How to harden GNU/Linux against local intrusions


Author: Joe Bolin

So, you’ve set up parental filtering, only to discover that an overachieving teenager has Googled a way around it. You’ve just been the victim of a local intrusion. Preventing such an occurrence on GNU/Linux requires a little knowledge and even less work. Here’s how.

A local intrusion occurs when a computer is “cracked” by someone
with physical access to a computer. This can be done with actual hacking techniques, or by exploiting built-in boot (failsafe) modes that your computer’s operating system, bootloaders, and BIOS contain.

Since actual hacking methods are very uncommon due to the level of expertise they require, we’ll limit our discussion to hardening the built-in boot modes. These modes are in place mainly to recover or repair a computer after a system failure or forgotten password. Because these necessary failsafes exist, physical security is the weakest layer of computer security, no matter what operating system is being used. You need
to be logged in as root to perform these steps, with the exception of the BIOS changes.

Single-user mode

Single-user mode, or init 1, is a non-graphical boot mode for *nix systems used
mainly for system maintenance and recovery. Since root password recovery is a common use for single-user mode, most distributions don’t require a password when initializing it. By not requiring a password, you enable root privileges for all local users! This is, of course, a bad idea when considering local security, since anyone with root privileges can modify your system. To password protect single-user mode add the following line to the /etc/inittab file:


Now the system will execute the program sulogin, which requires you to enter the root password, before dropping into the root shell for single-user mode. Single-user mode is now secured! (Just don’t forget your root password.)

Boot loaders

A boot loader provides a means of controlling how the operating system boots, and usually provides a graphical menu at boot time. The two common boot loaders for GNU/Linux are LILO (LInux LOader) and GRUB (GRand Unified Bootloader). You should consult the documentation for your distribution to determine which bootloader your system uses.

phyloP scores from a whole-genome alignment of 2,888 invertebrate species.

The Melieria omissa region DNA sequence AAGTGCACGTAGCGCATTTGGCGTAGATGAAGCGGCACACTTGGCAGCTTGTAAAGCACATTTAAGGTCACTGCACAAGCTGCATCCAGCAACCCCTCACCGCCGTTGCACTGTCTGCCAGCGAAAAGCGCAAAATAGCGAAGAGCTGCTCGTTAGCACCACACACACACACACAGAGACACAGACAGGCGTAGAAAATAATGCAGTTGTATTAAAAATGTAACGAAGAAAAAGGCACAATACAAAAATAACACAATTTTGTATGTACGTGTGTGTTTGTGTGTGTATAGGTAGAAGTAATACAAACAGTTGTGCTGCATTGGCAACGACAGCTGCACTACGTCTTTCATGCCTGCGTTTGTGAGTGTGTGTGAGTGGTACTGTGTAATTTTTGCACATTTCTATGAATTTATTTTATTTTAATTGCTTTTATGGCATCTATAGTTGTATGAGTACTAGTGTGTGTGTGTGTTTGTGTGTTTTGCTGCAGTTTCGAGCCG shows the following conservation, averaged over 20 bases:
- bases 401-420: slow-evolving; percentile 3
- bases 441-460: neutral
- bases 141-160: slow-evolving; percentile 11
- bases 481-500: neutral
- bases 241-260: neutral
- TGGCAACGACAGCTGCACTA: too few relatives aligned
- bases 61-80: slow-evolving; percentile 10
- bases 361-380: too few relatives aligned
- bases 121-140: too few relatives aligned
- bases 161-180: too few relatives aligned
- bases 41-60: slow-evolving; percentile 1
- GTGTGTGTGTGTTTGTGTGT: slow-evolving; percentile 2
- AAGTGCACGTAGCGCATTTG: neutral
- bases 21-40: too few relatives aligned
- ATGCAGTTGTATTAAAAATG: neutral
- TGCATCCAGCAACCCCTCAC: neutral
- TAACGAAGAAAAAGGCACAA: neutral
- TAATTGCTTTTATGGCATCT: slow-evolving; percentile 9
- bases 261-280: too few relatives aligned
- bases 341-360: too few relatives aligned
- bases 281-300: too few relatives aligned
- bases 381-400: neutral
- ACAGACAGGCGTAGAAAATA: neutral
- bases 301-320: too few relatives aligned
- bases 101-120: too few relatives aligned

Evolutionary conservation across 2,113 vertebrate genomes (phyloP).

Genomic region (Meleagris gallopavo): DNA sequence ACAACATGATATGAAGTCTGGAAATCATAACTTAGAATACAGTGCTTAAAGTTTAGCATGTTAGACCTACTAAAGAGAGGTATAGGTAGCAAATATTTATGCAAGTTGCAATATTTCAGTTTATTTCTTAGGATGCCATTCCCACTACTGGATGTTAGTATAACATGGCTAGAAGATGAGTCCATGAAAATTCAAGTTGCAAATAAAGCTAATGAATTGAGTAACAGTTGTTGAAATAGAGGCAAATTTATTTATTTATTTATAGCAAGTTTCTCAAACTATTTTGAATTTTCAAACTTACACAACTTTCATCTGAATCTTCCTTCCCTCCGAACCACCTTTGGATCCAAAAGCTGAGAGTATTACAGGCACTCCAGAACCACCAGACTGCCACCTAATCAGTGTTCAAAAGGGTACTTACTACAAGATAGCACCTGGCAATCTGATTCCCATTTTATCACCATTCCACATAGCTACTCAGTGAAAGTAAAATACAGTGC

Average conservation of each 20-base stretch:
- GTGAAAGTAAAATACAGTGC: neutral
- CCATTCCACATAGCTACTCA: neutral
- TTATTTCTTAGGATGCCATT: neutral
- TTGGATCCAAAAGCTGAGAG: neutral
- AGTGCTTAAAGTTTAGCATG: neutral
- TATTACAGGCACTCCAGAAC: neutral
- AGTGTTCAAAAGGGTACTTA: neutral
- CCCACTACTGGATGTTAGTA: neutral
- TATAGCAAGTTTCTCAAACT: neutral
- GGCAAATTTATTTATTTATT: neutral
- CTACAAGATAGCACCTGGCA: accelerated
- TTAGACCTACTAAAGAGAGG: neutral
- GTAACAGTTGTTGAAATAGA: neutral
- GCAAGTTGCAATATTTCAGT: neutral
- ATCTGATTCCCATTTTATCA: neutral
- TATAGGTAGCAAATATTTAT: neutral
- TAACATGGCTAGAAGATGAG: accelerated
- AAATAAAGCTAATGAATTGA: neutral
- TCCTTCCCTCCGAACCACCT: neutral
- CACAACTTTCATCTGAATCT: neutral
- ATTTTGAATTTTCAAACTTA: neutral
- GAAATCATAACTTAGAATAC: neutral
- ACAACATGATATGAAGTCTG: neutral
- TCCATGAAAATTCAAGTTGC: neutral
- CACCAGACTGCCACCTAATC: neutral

Both GRUB and LILO also provide access to a bootloader command prompt. This special command prompt is used to issue commands to override the kernel’s boot process for a variety of reasons. From this command prompt a user could issue commands to change the GNU/Linux boot process and gain root access. To prevent this you need to password-protect the boot loader’s command prompt.

To do this for LILO, simply add the following two lines to the top of the configuration file, /etc/lilo.conf, replacing SOME_PASSWORD with a password of your choice:


To make the changes take effect run the command lilo from the console.

If your distribution uses GRUB instead of LILO, edit /boot/grub/menu.lst and add the following line at the top (again replacing SOME_PASSWORD with a password of your choice).


Since the passwords are in a human-readable format, you need to change the permissions of the configuration files to prevent non-root users from discovering the password. Do this by executing one of the following commands, depending on the boot loader in use, from the command line:

chmod 0600 /etc/lilo.conf
chmod 0600 /boot/grub/menu.lst

GRUB also adds an extra level of security by supporting MD5 encryption for the password in the configuration file. To generate an encrypted password, run the command grub-md5-crypt. You will be prompted for a password and then asked to confirm the password. (The password will not be visible as you type it.) grub-md5-crypt will then print out the MD5-encrypted password. Here is an example of the output from grub-md5-crypt.